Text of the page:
Tag Archives: 昆山高端水磨

10Feb/20

In a rhino stronghold, indigenous wood-carvers cut through stereotypes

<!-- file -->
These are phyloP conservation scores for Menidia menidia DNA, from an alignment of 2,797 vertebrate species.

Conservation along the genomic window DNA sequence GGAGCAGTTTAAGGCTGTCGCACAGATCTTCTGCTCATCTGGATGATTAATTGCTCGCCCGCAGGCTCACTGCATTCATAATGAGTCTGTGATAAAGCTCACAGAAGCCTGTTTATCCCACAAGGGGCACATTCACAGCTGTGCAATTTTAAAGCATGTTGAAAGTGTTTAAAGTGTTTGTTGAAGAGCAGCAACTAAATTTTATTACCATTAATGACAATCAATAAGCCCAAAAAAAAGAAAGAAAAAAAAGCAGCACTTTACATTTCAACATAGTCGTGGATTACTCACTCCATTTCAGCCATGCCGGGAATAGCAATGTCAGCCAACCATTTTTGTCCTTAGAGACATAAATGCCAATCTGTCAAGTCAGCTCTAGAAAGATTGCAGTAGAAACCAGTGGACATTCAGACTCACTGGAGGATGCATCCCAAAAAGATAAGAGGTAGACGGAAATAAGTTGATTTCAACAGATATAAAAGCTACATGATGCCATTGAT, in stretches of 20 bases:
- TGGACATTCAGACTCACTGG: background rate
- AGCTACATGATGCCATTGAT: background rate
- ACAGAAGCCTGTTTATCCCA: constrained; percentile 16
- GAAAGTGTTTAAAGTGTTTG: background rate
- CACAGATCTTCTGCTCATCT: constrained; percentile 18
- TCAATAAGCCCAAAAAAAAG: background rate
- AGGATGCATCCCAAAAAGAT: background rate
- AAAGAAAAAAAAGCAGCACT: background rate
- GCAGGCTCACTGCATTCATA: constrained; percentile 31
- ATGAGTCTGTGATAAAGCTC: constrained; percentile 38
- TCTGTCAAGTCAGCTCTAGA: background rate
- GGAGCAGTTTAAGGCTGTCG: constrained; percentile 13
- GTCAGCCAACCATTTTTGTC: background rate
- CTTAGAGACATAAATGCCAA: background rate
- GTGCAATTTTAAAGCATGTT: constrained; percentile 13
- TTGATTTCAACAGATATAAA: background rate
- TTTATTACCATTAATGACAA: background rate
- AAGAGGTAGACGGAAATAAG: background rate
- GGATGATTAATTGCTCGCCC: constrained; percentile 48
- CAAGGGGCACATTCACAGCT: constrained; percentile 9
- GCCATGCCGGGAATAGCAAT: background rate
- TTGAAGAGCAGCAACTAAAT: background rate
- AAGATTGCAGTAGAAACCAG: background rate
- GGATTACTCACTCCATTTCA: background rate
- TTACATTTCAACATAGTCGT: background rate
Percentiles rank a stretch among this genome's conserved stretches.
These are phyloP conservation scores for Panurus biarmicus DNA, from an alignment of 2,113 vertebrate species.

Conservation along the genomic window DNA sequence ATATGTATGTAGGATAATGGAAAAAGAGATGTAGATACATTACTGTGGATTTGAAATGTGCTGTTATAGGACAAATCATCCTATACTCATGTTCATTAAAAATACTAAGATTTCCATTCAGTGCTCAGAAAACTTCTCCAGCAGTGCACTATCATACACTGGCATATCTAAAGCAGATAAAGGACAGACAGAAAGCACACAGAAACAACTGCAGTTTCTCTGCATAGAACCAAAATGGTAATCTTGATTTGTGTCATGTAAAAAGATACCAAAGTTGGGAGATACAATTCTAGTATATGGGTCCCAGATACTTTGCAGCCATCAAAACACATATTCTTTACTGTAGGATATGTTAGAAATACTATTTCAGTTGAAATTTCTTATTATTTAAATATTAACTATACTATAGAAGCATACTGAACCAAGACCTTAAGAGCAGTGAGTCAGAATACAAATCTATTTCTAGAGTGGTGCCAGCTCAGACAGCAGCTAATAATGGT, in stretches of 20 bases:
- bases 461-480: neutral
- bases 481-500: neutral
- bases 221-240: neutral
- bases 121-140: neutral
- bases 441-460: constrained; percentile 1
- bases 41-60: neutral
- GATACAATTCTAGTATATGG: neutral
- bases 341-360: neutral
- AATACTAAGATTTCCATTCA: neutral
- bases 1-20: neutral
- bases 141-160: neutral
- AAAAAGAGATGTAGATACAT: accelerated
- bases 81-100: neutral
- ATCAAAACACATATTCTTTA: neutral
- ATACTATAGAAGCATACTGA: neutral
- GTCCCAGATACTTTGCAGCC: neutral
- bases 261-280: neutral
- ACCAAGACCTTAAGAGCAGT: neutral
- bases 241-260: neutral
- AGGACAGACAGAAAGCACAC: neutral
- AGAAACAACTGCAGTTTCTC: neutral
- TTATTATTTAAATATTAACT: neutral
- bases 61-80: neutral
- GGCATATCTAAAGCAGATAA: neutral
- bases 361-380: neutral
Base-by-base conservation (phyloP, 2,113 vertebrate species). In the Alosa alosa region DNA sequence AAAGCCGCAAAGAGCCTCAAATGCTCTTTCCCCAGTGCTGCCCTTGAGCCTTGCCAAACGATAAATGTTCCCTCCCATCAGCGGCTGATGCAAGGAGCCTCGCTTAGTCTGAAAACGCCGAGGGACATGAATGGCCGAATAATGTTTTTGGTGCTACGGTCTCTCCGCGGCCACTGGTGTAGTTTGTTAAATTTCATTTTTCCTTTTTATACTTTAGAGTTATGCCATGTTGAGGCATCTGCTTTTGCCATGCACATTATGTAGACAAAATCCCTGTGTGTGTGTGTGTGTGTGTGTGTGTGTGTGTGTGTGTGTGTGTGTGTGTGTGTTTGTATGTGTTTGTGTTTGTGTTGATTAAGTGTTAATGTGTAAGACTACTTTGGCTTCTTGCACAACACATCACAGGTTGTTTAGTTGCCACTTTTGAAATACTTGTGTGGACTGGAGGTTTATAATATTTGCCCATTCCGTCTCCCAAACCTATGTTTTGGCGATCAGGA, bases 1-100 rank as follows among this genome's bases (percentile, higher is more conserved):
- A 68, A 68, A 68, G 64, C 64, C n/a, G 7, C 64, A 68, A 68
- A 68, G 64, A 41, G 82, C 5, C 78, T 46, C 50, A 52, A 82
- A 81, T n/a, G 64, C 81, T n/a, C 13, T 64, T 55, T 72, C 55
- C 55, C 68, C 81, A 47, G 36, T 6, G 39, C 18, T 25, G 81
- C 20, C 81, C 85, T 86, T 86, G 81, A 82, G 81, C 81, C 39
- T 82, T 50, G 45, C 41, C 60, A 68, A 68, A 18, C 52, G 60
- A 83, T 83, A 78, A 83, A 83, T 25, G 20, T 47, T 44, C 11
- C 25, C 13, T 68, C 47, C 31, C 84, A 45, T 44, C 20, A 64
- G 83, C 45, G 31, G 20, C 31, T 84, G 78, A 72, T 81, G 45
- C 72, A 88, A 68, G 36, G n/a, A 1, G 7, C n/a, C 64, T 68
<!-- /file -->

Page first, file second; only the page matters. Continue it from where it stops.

first_imgLocal artisans near northeast India’s Kaziranga National Park say their wildlife-inspired woodcraft is an expression of nature-friendly values, and counters stereotypes of tribal people as antagonistic to conservation.Small, locally owned workshops face competition from big-city businesses who control prime retail locations and can undercut their prices.Carving a fast-growing local wood by hand, sculptors say theirs is a green craft, and should be promoted and supported by the government. Sitting on a wooden plank on the floor of his tiny workshop, Kushal Das meticulously uses his chisel and gouge to give the finishing touches to the rhinoceros he’s spent over an hour carving out of a 20-centimeter (8-inch) slab of wood. He pauses for a moment, inspecting his handwork with a critical eye, before making a few final adjustments and handing the sculpture to his assistant, Deepak Bora, who is responsible for dyeing it in bright colors.Das, 48, and Bora, 19, are among some 100 woodcraft artisans running workshops and selling handmade art pieces — mostly wooden replicas of various animals — near Kaziranga National Park in northeastern India’s Assam State. The park is the global stronghold of the greater one-horned rhinoceros (Rhinoceros unicornis), the species Das’s latest statue depicts. According to a 2018 census, 2,413 rhinos live in the park, around two-thirds of the species’ total population.Woodcarver Kushal Das (right) and his assistant Deepak Bora at work in Das’s woodcarving workshop-cum-shop at Rajabari, Kaziranga. Image by Sumit Das.Kaziranga National Park attracts a massive tourist flow, with the 2017-2018 tourist season recording 177,431 visitors. Wood-carvers like Das and Bora rely on these tourists to keep their business afloat.“The wildlife tourists visiting the park like to buy souvenirs from Kaziranga and their most obvious choice is traditionally crafted rhinos,” says Das, whose carving workshop and stall, in the village of Rajabari, is close to the Agaratoli range of Kaziranga National Park and sits by a national highway that connects Assam with the neighboring northeastern states of India. “We have our peak selling season during the months the park is kept open for tourists. For the rest of the year, our customers are primarily the people from different parts of Assam and the neighboring states who ply by the national highway.”According to Das, approximately 100 families around the park depend on wood carving for their livelihoods. Many of these families belong to different local tribal communities, such as the Mishing, Karbi and Adivasi, or so-called “tea tribes.” Marginalized in the state’s politics, these groups have also been portrayed as detrimental to conservation. Even official conservation discourses have accommodated such views: a 2005 UNESCO-IUCN-WII technical report described Karbi and Mishing communities as antagonistic to the park’s values, saying they were “still to come to terms with the creation/declaration of the additional areas of the park.” In 2017, a poster used for conservation communication in Manas National Park, a protected area in western Assam, racially profiled Adivasi communities and portrayed them as encroachers on the park’s land. The Wildlife Trust of India (WTI) later apologized for the poster. In 1994, an article in the journal Pachyderm tended to only discuss tribes like the Karbi or Bodo as threats to wildlife and conservation efforts.The wood-carvers from these communities stand in stark contrast to such negative portrayals: they practice an eco-friendly art through which they express conservation nuggets.The tools of a woodcarver: chisels, gouges, hammers and a hacksaw. Image by Sumit Das.Wood carving and its potentialsWood carving is a traditional art form of Assam, once patronized by the Ahom kings of eastern Assam. As such, the practice even today doesn’t involve the use of any sort of machinery. Everything is done manually. “Being a handicraft, it’s a green art,” Das says. “The woodcraft we practice is completely eco-friendly.”Kaziranga’s carvers work with Gambhar wood (Gmelina arborea), locally known as gomari gos, from a fast-growing deciduous tree that occurs naturally throughout Assam and other parts of India. The wood is sourced from nearby villages, where the trees grow in abundance. Depending on its size and quality, a dried trunk costs anywhere from 1,800 to 8,300 rupees ($24 to $112), Das says.There are two kinds of people employed in a wood-carving workshop: the artisan, or mistiri, and the assistant, or jogali. The artisan is often the owner of the workshop, while the assistant is a semi-skilled daily-wage laborer employed by the former. While the artisan’s income depends on the amount of finished products he can sell, the assistant gets a fixed daily wage of around 350 to 430 rupees ($5 to $6 per). “If you are lucky enough to work with a good mistiri there could also be incentive per carving. However, that depends a lot on experience and age as well,” says Bora, who has worked as Das’s assistant for over two years.“Till date the highest sale I’ve recorded on a day is about 26,000 [$350]. That was in the peak season earlier this year,” says Das, who puts his average monthly income at 29,000 rupees ($390).Woodcarvings of rhinos crafted by Das and Bora and ready for sale in Das’s stall. Image by Sumit Das.Artisans maintain that business has improved in the last couple of years. While Das is a relatively new entrant into the trade, starting his shop in 2008, Anup and Khajan, who run the neighboring stall, have been in the business for 15 years. Now both in their late twenties, they started working in woodcraft after dropping out of school in 2003. “The business has seen an uptick in the last couple years with more and more tourists visiting Kaziranga and dropping by to buy our works,” they say. “Also, locally, people’s buying power has improved over the years. They are now more interested in buying decorative items than they used to be 10 years ago.”However, there has not yet been any concerted effort to link wildlife tourism and conservation to the handicraft industry in Kaziranga, says Deep Jyoti Gurung, a doctoral researcher at Tezpur University, Assam. “It’s a fact that ensuring decent alternative livelihoods for local forest-dependent communities helps a big way in earning their support for conservation initiatives,” says Gurung, who co-authored a study on Kaziranga’s handicraft industry and wildlife tourism. “If we succeed in creating a stable market tapping on the huge wildlife tourist inflow Kaziranga draws every year, the handicraft industry around the park has tremendous potential to create livelihoods.”The woodcarving workshop run by Anup and Khajan at Rajabari, Kaziranga. Now in their late 20s, the men have been in the business for 15 years. Image by Sumit Das.But little has been done so far, Gurung says. One problem is the lack of a regulation or standard price rates in the handicraft market. As a result, cheap imported items flooding the market make it hard for local artisans to compete. Locals also have little access to the prime spots for attracting potential buyers. The stalls closest to major tourist hubs are owned by big businessmen from outside Kaziranga who don’t run workshops and instead sell items sourced at a low price from disadvantaged artisans, Gurung says.The industry is also lacking in proper promotion, says Gurung. “There’s little online promotion and selling of Kaziranga’s handicrafts,” he says. “The industry has to tap into what the internet has to offer. And while promoting, an emphasis on the fact that Kaziranga’s handicraft is a sustainable green art anchored on a local tradition could attract more international buyers.”A theatrical scene of Kaziranga National Park, crafted in bamboo by amateur artist Golap Kutum. Image by Bikash Kumar Bhattacharya.Conservation nuggets through handcrafted artDespite the challenges, Kaziranga’s artisans continue producing handcrafted works of art, not only to make a living but also to express their opinions and concerns about conservation issues.“See, this is my handmade Kaziranga National Park,” says Golap Kutum, displaying a photograph on mobile phone. It shows a tableau of various life-size wild animals as well as a forest guard, all crafted from bamboo cane. In the middle of this art installation is a heap of ashes of an effigy of a rhino poacher, burned by villagers celebrating rhino conservation and condemning poaching. This theatrical installation of bamboo-made figures was Kutum’s creation, which he handcrafted on the occasion of the Assamese festival of Magh Bihu in January this year.“In the installation, I wanted to show how important conservation is and that the local communities have a stake in conservation efforts. It’s time local communities were duly acknowledged,” says Kutum, a resident of Baligaon, a village in Golaghat district abutting Kaziranga National Park. Kutum is a not a professional artisan; rather, he uses his bamboo craftsmanship to express his opinions and messages on a range of social issues, including those related to conservation and the environment. He drives an electronic rickshaw near Kaziranga for a living.A Karbi youth, dressed in traditional Karbi tribal clothes, holding a jambili athon totem pole. Image by Angtong Engti Kathar.Some of the stalls near Kaziranga sell a type woodcraft known as jambili athon, a traditional art from the Karbi, a local tribe inhabiting fringe villages of Kaziranga National Park.Considered a sacred totem of the Karbi, and made of bengwoi ke-er (Wrightia coccinea) wood, a jambili athon consists of a central axis and a whorl of four branches, all with beautiful carvings on them. Carved birds, symbolizing the various clans of the Karbi tribe, perch on the tips of the branches and atop the central axis. It is forbidden for the Karbi to kill the species of birds that embellish the jambili athon.“The very fact that we use birds to symbolize our different clans in the jambili athon totem poles shows that the Karbi worldview is intrinsically rooted in nature,” says Lindak Hanse, a veteran baroi — one of the specially skilled Karbi artists who are entitled to carve jambili athon. Hanse says he believes these nature-friendly values behind the traditional Karbi woodcraft of jambili athon should be included in conservation discourses.In Kaziranga, wood-carvers believe that, in addition to earning them a living, their works serve the cause of conservation. “The keepsake animal replicas we make help people [enhance] their appreciation of the wildlife — or at least make them familiar with species they haven’t seen in reality,” Das says.Kushal Das carving an eight-inch one-horned rhinoceros. It takes Das about one and a half hours to complete the carving. Image by Sumit Das.‘We carve rhinos, don’t kill them’The tribal artisans like Kutum, a Mishing; Hanse, a Karbi; and Anup and Khajan, Adivasis, near Kaziranga damn the stereotype of tribals as detrimental and antagonistic to conservation efforts and Kaziranga National Park’s values.Pointing to a half-carved rhino replica in his workshop, Anup says: “You see this piece. It takes a lot of effort to make this rhino replica. In comparison to the efforts put, the money we get is meager. We keep clinging to this painstaking business just because we love Kaziranga and these animals.”“If one or two members of a particular community go astray for some reasons, or go against some decisions of the park, will you hold the entire community responsible for that? Definitely you won’t,” says Hanse. “Therefore these gross negative portrayals of tribals as ecological villains are apparently fallacious.”Kutum says that since time immemorial the tribals have nurtured the forest and have in turn been nurtured by it in an age-old symbiotic relationship. “In Kaziranga, we carve rhinos, don’t kill them,” he says.A rhino woodcarving of six inches made by Das. Image by Sumit Das.Banner Image: Kushal Das at work in his woodcarving workshop at Rajabari, Kaziranga. Image by Sumit Das.FEEDBACK: Use this form to send a message to the author of this post. If you want to post a public comment, you can do that at the bottom of the page. Article published by Isabel Esterman Animals, Archive, Biodiversity, Conservation, Conservation Solutions, Environment, Happy-upbeat Environmental, Indigenous Peoples, Mammals, One-horned Rhinos, Poaching, Rhinos, Wildlife center_img Popular in the CommunitySponsoredSponsoredOrangutan found tortured and decapitated prompts Indonesia probeEMGIES17 Jan, 2018We will never know the full extent of what this poor Orangutan went through before he died, the same must be done to this evil perpetrator(s) they don’t deserve the air that they breathe this has truly upset me and I wonder for the future for these wonderful creatures. So called ‘Mankind’ has a lot to answer for we are the only ones ruining this world I prefer animals to humans any day of the week.What makes community ecotourism succeed? In Madagascar, location, location, locationScissors1dOther countries should also learn and try to incorporateWhy you should care about the current wave of mass extinctions (commentary)Processor1 DecAfter all, there is no infinite anything in the whole galaxy!Infinite stupidity, right here on earth.The wildlife trade threatens people and animals alike (commentary)Anchor3dUnfortunately I feel The Chinese have no compassion for any living animal. They are a cruel country that as we knowneatbeverything that moves and do not humanily kill these poor animals and insects. They have no health and safety on their markets and they then contract these diseases. Maybe its karma maybe they should look at the way they live and stop using animals for all there so called remedies. DisgustingConservationists welcome China’s wildlife trade banThobolo27 JanChina has consistently been the worlds worst, “ Face of Evil “ in regards our planets flora and fauna survival. In some ways, this is nature trying to fight back. This ban is great, but the rest of the world just cannot allow it to be temporary, because history has demonstrated that once this coronavirus passes, they will in all likelihood, simply revert to been the planets worst Ecco Terrorists. Let’s simply not allow this to happen! How and why they have been able to degrade this planets iconic species, rape the planets rivers, oceans and forests, with apparent impunity, is just mind boggling! Please no more.Probing rural poachers in Africa: Why do they poach?Carrot3dOne day I feel like animals will be more scarce, and I agree with one of my friends, they said that poaching will take over the world, but I also hope notUpset about Amazon fires last year? Focus on deforestation this year (commentary)Bullhorn4dLies and more leisSponsoredSponsoredCoke is again the biggest culprit behind plastic waste in the PhilippinesGrapes7 NovOnce again the article blames companies for the actions of individuals. It is individuals that buy these products, it is individuals that dispose of them improperly. If we want to change it, we have to change, not just create bad guys to blame.Brazilian response to Bolsonaro policies and Amazon fires growsCar4 SepThank you for this excellent report. I feel overwhelmed by the ecocidal intent of the Bolsonaro government in the name of ‘developing’ their ‘God-given’ resources.U.S. allocates first of $30M in grants for forest conservation in SumatraPlanet4dcarrot hella thick ;)Melting Arctic sea ice may be altering winds, weather at equator: studyleftylarry30 JanThe Arctic sea ice seems to be recovering this winter as per the last 10-12 years, good news.Malaysia has the world’s highest deforestation rate, reveals Google forest mapBone27 Sep, 2018Who you’re trying to fool with selective data revelation?You can’t hide the truth if you show historical deforestation for all countries, especially in Europe from 1800s to this day. WorldBank has a good wholesome data on this.Mass tree planting along India’s Cauvery River has scientists worriedSurendra Nekkanti23 JanHi Mongabay. Good effort trying to be objective in this article. I would like to give a constructive feedback which could help in clearing things up.1. It is mentioned that planting trees in village common lands will have negative affects socially and ecologically. There is no need to even have to agree or disagree with it, because, you also mentioned the fact that Cauvery Calling aims to plant trees only in the private lands of the farmers. So, plantation in the common lands doesn’t come into the picture.2.I don’t see that the ecologists are totally against this project, but just they they have some concerns, mainly in terms of what species of trees will be planted. And because there was no direct communication between the ecologists and Isha Foundation, it was not possible for them to address the concerns. As you seem to have spoken with an Isha spokesperson, if you could connect the concerned parties, it would be great, because I see that the ecologists are genuinely interested in making sure things are done the right way.May we all come together and make things happen.Rare Amazon bush dogs caught on camera in BoliviaCarrot1 Feba very good iniciative to be fallowed by the ranchers all overSponsoredlast_img read more